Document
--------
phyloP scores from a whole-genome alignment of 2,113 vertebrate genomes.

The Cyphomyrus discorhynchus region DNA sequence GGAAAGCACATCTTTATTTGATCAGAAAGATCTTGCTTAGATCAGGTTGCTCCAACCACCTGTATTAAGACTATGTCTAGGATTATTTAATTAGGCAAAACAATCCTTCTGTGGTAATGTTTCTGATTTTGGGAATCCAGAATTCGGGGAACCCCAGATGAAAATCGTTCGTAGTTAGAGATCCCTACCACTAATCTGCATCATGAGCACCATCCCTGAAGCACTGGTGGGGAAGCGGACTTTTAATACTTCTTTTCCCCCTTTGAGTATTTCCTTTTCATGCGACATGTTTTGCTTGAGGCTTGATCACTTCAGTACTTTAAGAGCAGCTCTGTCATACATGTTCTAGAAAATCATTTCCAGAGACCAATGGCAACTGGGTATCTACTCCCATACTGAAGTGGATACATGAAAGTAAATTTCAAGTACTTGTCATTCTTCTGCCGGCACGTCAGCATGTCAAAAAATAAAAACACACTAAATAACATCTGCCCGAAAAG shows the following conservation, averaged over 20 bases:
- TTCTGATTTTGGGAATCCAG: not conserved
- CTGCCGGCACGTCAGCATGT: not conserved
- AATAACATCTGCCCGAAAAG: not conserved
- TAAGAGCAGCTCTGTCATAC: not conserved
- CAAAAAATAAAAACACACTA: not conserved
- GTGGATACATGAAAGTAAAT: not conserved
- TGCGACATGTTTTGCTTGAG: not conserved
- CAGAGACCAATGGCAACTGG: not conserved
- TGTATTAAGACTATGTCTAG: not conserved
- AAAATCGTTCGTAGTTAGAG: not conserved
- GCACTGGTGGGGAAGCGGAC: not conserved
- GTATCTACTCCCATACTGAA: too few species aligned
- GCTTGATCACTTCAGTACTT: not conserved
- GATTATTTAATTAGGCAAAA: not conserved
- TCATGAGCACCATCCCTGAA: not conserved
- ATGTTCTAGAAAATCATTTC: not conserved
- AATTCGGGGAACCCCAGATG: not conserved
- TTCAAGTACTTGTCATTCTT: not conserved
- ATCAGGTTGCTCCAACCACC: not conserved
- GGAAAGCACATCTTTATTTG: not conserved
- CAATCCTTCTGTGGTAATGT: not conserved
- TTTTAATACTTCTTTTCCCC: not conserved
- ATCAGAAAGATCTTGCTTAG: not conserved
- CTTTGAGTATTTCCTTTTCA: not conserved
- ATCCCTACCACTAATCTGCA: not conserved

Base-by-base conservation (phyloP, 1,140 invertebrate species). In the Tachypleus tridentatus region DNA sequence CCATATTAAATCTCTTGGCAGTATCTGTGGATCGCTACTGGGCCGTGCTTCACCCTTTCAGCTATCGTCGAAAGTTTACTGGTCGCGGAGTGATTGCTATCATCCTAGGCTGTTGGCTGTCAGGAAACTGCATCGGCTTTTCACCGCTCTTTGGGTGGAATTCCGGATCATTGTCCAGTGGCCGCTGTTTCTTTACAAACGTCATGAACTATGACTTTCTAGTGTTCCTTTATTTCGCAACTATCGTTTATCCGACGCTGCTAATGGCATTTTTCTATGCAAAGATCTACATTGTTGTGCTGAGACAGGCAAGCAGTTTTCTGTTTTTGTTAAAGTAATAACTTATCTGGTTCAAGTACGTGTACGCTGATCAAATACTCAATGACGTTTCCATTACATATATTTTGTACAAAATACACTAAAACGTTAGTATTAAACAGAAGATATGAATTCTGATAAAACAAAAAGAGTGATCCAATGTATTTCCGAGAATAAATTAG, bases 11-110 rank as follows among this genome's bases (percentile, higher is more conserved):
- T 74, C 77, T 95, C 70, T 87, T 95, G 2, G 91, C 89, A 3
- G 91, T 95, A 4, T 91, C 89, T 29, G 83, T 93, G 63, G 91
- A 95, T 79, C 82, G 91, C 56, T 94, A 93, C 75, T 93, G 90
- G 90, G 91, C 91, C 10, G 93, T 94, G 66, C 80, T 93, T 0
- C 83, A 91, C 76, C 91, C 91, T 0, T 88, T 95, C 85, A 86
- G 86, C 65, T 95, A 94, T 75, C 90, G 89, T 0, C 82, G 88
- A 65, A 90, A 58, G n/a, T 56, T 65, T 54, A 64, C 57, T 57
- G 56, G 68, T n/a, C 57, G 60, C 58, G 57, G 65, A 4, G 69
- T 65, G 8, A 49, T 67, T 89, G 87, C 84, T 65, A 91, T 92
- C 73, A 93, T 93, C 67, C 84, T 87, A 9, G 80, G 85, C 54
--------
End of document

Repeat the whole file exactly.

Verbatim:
phyloP scores from a whole-genome alignment of 2,113 vertebrate genomes.

The Cyphomyrus discorhynchus region DNA sequence GGAAAGCACATCTTTATTTGATCAGAAAGATCTTGCTTAGATCAGGTTGCTCCAACCACCTGTATTAAGACTATGTCTAGGATTATTTAATTAGGCAAAACAATCCTTCTGTGGTAATGTTTCTGATTTTGGGAATCCAGAATTCGGGGAACCCCAGATGAAAATCGTTCGTAGTTAGAGATCCCTACCACTAATCTGCATCATGAGCACCATCCCTGAAGCACTGGTGGGGAAGCGGACTTTTAATACTTCTTTTCCCCCTTTGAGTATTTCCTTTTCATGCGACATGTTTTGCTTGAGGCTTGATCACTTCAGTACTTTAAGAGCAGCTCTGTCATACATGTTCTAGAAAATCATTTCCAGAGACCAATGGCAACTGGGTATCTACTCCCATACTGAAGTGGATACATGAAAGTAAATTTCAAGTACTTGTCATTCTTCTGCCGGCACGTCAGCATGTCAAAAAATAAAAACACACTAAATAACATCTGCCCGAAAAG shows the following conservation, averaged over 20 bases:
- TTCTGATTTTGGGAATCCAG: not conserved
- CTGCCGGCACGTCAGCATGT: not conserved
- AATAACATCTGCCCGAAAAG: not conserved
- TAAGAGCAGCTCTGTCATAC: not conserved
- CAAAAAATAAAAACACACTA: not conserved
- GTGGATACATGAAAGTAAAT: not conserved
- TGCGACATGTTTTGCTTGAG: not conserved
- CAGAGACCAATGGCAACTGG: not conserved
- TGTATTAAGACTATGTCTAG: not conserved
- AAAATCGTTCGTAGTTAGAG: not conserved
- GCACTGGTGGGGAAGCGGAC: not conserved
- GTATCTACTCCCATACTGAA: too few species aligned
- GCTTGATCACTTCAGTACTT: not conserved
- GATTATTTAATTAGGCAAAA: not conserved
- TCATGAGCACCATCCCTGAA: not conserved
- ATGTTCTAGAAAATCATTTC: not conserved
- AATTCGGGGAACCCCAGATG: not conserved
- TTCAAGTACTTGTCATTCTT: not conserved
- ATCAGGTTGCTCCAACCACC: not conserved
- GGAAAGCACATCTTTATTTG: not conserved
- CAATCCTTCTGTGGTAATGT: not conserved
- TTTTAATACTTCTTTTCCCC: not conserved
- ATCAGAAAGATCTTGCTTAG: not conserved
- CTTTGAGTATTTCCTTTTCA: not conserved
- ATCCCTACCACTAATCTGCA: not conserved

Base-by-base conservation (phyloP, 1,140 invertebrate species). In the Tachypleus tridentatus region DNA sequence CCATATTAAATCTCTTGGCAGTATCTGTGGATCGCTACTGGGCCGTGCTTCACCCTTTCAGCTATCGTCGAAAGTTTACTGGTCGCGGAGTGATTGCTATCATCCTAGGCTGTTGGCTGTCAGGAAACTGCATCGGCTTTTCACCGCTCTTTGGGTGGAATTCCGGATCATTGTCCAGTGGCCGCTGTTTCTTTACAAACGTCATGAACTATGACTTTCTAGTGTTCCTTTATTTCGCAACTATCGTTTATCCGACGCTGCTAATGGCATTTTTCTATGCAAAGATCTACATTGTTGTGCTGAGACAGGCAAGCAGTTTTCTGTTTTTGTTAAAGTAATAACTTATCTGGTTCAAGTACGTGTACGCTGATCAAATACTCAATGACGTTTCCATTACATATATTTTGTACAAAATACACTAAAACGTTAGTATTAAACAGAAGATATGAATTCTGATAAAACAAAAAGAGTGATCCAATGTATTTCCGAGAATAAATTAG, bases 11-110 rank as follows among this genome's bases (percentile, higher is more conserved):
- T 74, C 77, T 95, C 70, T 87, T 95, G 2, G 91, C 89, A 3
- G 91, T 95, A 4, T 91, C 89, T 29, G 83, T 93, G 63, G 91
- A 95, T 79, C 82, G 91, C 56, T 94, A 93, C 75, T 93, G 90
- G 90, G 91, C 91, C 10, G 93, T 94, G 66, C 80, T 93, T 0
- C 83, A 91, C 76, C 91, C 91, T 0, T 88, T 95, C 85, A 86
- G 86, C 65, T 95, A 94, T 75, C 90, G 89, T 0, C 82, G 88
- A 65, A 90, A 58, G n/a, T 56, T 65, T 54, A 64, C 57, T 57
- G 56, G 68, T n/a, C 57, G 60, C 58, G 57, G 65, A 4, G 69
- T 65, G 8, A 49, T 67, T 89, G 87, C 84, T 65, A 91, T 92
- C 73, A 93, T 93, C 67, C 84, T 87, A 9, G 80, G 85, C 54